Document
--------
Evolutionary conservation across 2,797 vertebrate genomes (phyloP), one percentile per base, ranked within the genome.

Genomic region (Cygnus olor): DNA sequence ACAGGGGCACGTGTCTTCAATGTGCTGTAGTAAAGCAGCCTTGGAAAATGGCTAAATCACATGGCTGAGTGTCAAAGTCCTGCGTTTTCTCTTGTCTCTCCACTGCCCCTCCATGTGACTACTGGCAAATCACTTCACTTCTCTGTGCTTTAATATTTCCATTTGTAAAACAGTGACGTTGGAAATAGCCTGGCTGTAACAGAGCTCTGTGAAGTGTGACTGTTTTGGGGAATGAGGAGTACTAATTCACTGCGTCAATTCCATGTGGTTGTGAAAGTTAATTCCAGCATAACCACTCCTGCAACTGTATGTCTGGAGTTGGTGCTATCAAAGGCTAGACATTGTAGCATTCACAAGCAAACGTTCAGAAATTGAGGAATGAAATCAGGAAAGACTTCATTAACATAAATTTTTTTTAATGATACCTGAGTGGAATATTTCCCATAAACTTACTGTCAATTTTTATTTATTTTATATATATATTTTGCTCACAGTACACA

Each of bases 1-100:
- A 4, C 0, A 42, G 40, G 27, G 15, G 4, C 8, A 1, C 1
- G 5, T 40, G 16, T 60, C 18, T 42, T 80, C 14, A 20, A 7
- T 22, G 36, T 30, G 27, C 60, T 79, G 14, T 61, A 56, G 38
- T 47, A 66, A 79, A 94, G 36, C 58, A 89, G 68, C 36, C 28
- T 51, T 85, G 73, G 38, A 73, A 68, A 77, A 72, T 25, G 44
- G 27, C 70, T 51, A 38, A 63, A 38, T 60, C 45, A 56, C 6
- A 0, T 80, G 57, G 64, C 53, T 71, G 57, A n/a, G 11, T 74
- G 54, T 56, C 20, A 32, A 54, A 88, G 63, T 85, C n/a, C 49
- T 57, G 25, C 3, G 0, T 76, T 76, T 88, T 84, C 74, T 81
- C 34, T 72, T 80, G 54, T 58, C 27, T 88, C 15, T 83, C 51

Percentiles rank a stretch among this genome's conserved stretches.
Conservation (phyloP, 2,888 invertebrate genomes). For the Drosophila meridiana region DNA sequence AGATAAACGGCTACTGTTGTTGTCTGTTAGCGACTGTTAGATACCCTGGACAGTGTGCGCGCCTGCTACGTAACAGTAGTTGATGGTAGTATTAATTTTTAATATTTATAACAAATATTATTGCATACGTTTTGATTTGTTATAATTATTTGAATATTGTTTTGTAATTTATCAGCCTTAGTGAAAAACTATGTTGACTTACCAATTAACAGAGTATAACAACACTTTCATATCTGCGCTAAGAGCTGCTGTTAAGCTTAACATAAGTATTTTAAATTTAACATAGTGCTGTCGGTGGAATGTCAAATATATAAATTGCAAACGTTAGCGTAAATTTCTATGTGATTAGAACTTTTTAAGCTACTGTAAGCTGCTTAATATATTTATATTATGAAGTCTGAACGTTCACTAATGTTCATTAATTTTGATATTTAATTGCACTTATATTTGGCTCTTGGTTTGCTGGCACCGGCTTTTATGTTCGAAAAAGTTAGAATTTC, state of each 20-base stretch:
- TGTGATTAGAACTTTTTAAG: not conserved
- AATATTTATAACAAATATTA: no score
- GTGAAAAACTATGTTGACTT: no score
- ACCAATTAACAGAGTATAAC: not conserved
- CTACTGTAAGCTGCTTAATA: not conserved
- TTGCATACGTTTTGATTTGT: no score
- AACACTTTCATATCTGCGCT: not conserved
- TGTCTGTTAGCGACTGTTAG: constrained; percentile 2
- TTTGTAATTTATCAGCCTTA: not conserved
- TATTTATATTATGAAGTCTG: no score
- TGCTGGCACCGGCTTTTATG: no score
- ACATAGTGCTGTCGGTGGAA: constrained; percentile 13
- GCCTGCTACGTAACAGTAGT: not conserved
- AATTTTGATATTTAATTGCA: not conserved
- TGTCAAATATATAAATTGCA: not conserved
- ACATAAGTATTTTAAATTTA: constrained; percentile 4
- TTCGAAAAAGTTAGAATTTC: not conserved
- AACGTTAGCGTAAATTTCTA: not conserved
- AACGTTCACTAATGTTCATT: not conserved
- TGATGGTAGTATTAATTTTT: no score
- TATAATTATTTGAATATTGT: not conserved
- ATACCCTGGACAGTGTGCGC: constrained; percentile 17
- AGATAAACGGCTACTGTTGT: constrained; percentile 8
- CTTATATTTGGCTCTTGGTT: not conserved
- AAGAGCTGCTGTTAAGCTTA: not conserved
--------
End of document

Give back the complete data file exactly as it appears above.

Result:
Evolutionary conservation across 2,797 vertebrate genomes (phyloP), one percentile per base, ranked within the genome.

Genomic region (Cygnus olor): DNA sequence ACAGGGGCACGTGTCTTCAATGTGCTGTAGTAAAGCAGCCTTGGAAAATGGCTAAATCACATGGCTGAGTGTCAAAGTCCTGCGTTTTCTCTTGTCTCTCCACTGCCCCTCCATGTGACTACTGGCAAATCACTTCACTTCTCTGTGCTTTAATATTTCCATTTGTAAAACAGTGACGTTGGAAATAGCCTGGCTGTAACAGAGCTCTGTGAAGTGTGACTGTTTTGGGGAATGAGGAGTACTAATTCACTGCGTCAATTCCATGTGGTTGTGAAAGTTAATTCCAGCATAACCACTCCTGCAACTGTATGTCTGGAGTTGGTGCTATCAAAGGCTAGACATTGTAGCATTCACAAGCAAACGTTCAGAAATTGAGGAATGAAATCAGGAAAGACTTCATTAACATAAATTTTTTTTAATGATACCTGAGTGGAATATTTCCCATAAACTTACTGTCAATTTTTATTTATTTTATATATATATTTTGCTCACAGTACACA

Each of bases 1-100:
- A 4, C 0, A 42, G 40, G 27, G 15, G 4, C 8, A 1, C 1
- G 5, T 40, G 16, T 60, C 18, T 42, T 80, C 14, A 20, A 7
- T 22, G 36, T 30, G 27, C 60, T 79, G 14, T 61, A 56, G 38
- T 47, A 66, A 79, A 94, G 36, C 58, A 89, G 68, C 36, C 28
- T 51, T 85, G 73, G 38, A 73, A 68, A 77, A 72, T 25, G 44
- G 27, C 70, T 51, A 38, A 63, A 38, T 60, C 45, A 56, C 6
- A 0, T 80, G 57, G 64, C 53, T 71, G 57, A n/a, G 11, T 74
- G 54, T 56, C 20, A 32, A 54, A 88, G 63, T 85, C n/a, C 49
- T 57, G 25, C 3, G 0, T 76, T 76, T 88, T 84, C 74, T 81
- C 34, T 72, T 80, G 54, T 58, C 27, T 88, C 15, T 83, C 51

Percentiles rank a stretch among this genome's conserved stretches.
Conservation (phyloP, 2,888 invertebrate genomes). For the Drosophila meridiana region DNA sequence AGATAAACGGCTACTGTTGTTGTCTGTTAGCGACTGTTAGATACCCTGGACAGTGTGCGCGCCTGCTACGTAACAGTAGTTGATGGTAGTATTAATTTTTAATATTTATAACAAATATTATTGCATACGTTTTGATTTGTTATAATTATTTGAATATTGTTTTGTAATTTATCAGCCTTAGTGAAAAACTATGTTGACTTACCAATTAACAGAGTATAACAACACTTTCATATCTGCGCTAAGAGCTGCTGTTAAGCTTAACATAAGTATTTTAAATTTAACATAGTGCTGTCGGTGGAATGTCAAATATATAAATTGCAAACGTTAGCGTAAATTTCTATGTGATTAGAACTTTTTAAGCTACTGTAAGCTGCTTAATATATTTATATTATGAAGTCTGAACGTTCACTAATGTTCATTAATTTTGATATTTAATTGCACTTATATTTGGCTCTTGGTTTGCTGGCACCGGCTTTTATGTTCGAAAAAGTTAGAATTTC, state of each 20-base stretch:
- TGTGATTAGAACTTTTTAAG: not conserved
- AATATTTATAACAAATATTA: no score
- GTGAAAAACTATGTTGACTT: no score
- ACCAATTAACAGAGTATAAC: not conserved
- CTACTGTAAGCTGCTTAATA: not conserved
- TTGCATACGTTTTGATTTGT: no score
- AACACTTTCATATCTGCGCT: not conserved
- TGTCTGTTAGCGACTGTTAG: constrained; percentile 2
- TTTGTAATTTATCAGCCTTA: not conserved
- TATTTATATTATGAAGTCTG: no score
- TGCTGGCACCGGCTTTTATG: no score
- ACATAGTGCTGTCGGTGGAA: constrained; percentile 13
- GCCTGCTACGTAACAGTAGT: not conserved
- AATTTTGATATTTAATTGCA: not conserved
- TGTCAAATATATAAATTGCA: not conserved
- ACATAAGTATTTTAAATTTA: constrained; percentile 4
- TTCGAAAAAGTTAGAATTTC: not conserved
- AACGTTAGCGTAAATTTCTA: not conserved
- AACGTTCACTAATGTTCATT: not conserved
- TGATGGTAGTATTAATTTTT: no score
- TATAATTATTTGAATATTGT: not conserved
- ATACCCTGGACAGTGTGCGC: constrained; percentile 17
- AGATAAACGGCTACTGTTGT: constrained; percentile 8
- CTTATATTTGGCTCTTGGTT: not conserved
- AAGAGCTGCTGTTAAGCTTA: not conserved